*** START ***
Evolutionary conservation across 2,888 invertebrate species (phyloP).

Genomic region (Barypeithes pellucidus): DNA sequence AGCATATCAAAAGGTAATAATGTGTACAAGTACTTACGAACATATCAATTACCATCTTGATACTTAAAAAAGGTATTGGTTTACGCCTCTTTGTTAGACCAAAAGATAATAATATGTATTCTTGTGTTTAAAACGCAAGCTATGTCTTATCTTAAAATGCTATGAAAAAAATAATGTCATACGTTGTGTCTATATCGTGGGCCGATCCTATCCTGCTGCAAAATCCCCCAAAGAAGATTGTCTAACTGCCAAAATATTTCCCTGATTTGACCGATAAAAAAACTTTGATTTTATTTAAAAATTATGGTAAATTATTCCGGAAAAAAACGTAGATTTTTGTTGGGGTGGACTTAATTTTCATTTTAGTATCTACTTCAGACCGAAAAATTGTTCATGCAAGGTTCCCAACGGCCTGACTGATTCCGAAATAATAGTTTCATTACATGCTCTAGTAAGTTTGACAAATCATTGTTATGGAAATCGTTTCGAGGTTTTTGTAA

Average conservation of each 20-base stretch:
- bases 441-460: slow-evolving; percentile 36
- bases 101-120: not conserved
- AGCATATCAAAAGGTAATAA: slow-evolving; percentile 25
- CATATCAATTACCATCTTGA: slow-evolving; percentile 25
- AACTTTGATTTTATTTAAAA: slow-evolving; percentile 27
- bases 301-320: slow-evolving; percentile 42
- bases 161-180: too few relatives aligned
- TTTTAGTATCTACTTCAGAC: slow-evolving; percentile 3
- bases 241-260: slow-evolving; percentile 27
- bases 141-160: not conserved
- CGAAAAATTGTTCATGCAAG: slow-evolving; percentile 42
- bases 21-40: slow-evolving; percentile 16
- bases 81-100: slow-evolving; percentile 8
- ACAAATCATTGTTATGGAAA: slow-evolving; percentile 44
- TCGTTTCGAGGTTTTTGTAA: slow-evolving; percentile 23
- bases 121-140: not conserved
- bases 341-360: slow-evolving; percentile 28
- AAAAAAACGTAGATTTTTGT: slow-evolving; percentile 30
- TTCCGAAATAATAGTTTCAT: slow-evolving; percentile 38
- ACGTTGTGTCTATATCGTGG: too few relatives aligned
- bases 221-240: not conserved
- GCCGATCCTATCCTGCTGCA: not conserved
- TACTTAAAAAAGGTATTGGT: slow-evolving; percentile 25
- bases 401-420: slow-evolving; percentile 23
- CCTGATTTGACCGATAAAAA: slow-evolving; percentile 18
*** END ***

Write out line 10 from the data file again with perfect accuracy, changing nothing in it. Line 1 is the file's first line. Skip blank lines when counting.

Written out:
- bases 161-180: too few relatives aligned